Plant Parts - ~ Plant Parts & Systems ~ The parts of a...

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~ Plant Parts & Systems ~ The parts of a plant can be divided into two groups, sexual reproductive parts and vegetative parts. Sexual reproductive parts are those involved in the production of seed. They include flower buds, flowers, fruit, and seeds. The vegetative parts include leaves, roots, leaf buds, and stems. Although the vegetative parts are not directly involved in sexual reproduction, they are often used in asexual or vegetative forms of reproduction, such as cuttings.
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~ Plant Parts & Systems ~ Stems Stems are structures which support buds and leaves and serve as conduits for carrying water, minerals, and sugars. The three major internal parts of a stem are the xylem, phloem, and cambium. The xylem and phloem are the major components of a plant’s vascular system. Xylem vessels conduct water and minerals. Phloem tubes conduct food. The cambium is a meristem, which is a site of cell division and active growth. It is located between the xylem and phloem inside the bark of a stem and is the tissue responsible for a stem’s increase in girth, as it produces both the xylem and phloem tissues. Stems can be above the ground like most stems with which we are familiar, or below the ground (potatoes, tulip bulbs). All stems must have buds or leaves present to be classified as stem tissue. An area of the stem where leaves are located is called a node. Nodes are areas of great cellular activity and growth, where auxiliary buds develop into leaves or flowers. The area between nodes is called the internode.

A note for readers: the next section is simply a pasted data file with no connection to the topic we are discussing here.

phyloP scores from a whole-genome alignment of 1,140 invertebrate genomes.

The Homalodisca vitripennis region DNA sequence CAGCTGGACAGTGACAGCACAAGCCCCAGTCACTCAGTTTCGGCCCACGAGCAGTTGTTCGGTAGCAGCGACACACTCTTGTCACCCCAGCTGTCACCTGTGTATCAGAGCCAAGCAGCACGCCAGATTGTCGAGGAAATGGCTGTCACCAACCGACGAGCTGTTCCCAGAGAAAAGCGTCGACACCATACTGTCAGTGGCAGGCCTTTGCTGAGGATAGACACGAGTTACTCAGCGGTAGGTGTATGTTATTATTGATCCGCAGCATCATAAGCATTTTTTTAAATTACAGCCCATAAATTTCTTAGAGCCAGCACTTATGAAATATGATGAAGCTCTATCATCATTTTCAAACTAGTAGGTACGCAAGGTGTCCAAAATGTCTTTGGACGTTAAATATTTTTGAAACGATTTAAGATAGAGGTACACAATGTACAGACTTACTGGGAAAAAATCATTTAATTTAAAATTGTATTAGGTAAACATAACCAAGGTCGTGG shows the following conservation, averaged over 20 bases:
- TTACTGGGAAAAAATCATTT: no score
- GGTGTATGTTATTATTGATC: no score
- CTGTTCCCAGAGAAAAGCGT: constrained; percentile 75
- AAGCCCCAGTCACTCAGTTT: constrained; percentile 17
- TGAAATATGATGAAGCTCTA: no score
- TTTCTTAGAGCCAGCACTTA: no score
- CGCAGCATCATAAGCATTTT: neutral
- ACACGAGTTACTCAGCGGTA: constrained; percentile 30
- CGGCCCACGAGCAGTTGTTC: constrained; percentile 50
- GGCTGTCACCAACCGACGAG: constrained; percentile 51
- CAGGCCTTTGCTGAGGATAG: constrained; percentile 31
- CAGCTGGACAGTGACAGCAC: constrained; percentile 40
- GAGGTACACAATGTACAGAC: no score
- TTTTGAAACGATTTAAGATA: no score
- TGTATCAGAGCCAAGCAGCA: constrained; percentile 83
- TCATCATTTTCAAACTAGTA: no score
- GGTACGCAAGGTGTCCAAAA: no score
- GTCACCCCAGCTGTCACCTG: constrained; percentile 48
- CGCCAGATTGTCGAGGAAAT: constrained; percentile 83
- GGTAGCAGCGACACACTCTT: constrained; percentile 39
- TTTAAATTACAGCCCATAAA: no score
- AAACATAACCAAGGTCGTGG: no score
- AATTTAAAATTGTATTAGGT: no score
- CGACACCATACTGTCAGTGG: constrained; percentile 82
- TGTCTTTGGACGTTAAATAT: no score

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~ Plant Parts & Systems ~ Leaves The principal function of leaves is to absorb sunlight for the manufacturing of plant sugars in a process called photosynthesis. Leaves develop as a flattened surface in order to present a large area for efficient absorption of light energy. The leaf is supported away from the stem by a stem-like appendage called a petiole. The base of the petiole is attached to the stem at the node. The leaf blade is composed of several layers. On the top and bottom is a layer of thickened, tough cells called the epidermis. The primary function of the epidermis is protection of leaf tissue. The way in which the cells in the epidermis are arranged determines the texture of the leaf surface. Some leaves have hairs that are an extension of certain cells of the epidermis. Part of the epidermis is the cuticle, which is composed of a waxy substance called cutin that protects the leaf from dehydration and prevents penetration of some diseases. The amount of cutin is a direct response to sunlight, increasing with increasing light intensity. For this reason, plants grown in the shade should be moved into full sunlight gradually, over a period of a few weeks, to allow the cutin
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Plant Parts - ~ Plant Parts & Systems ~ The parts of a...

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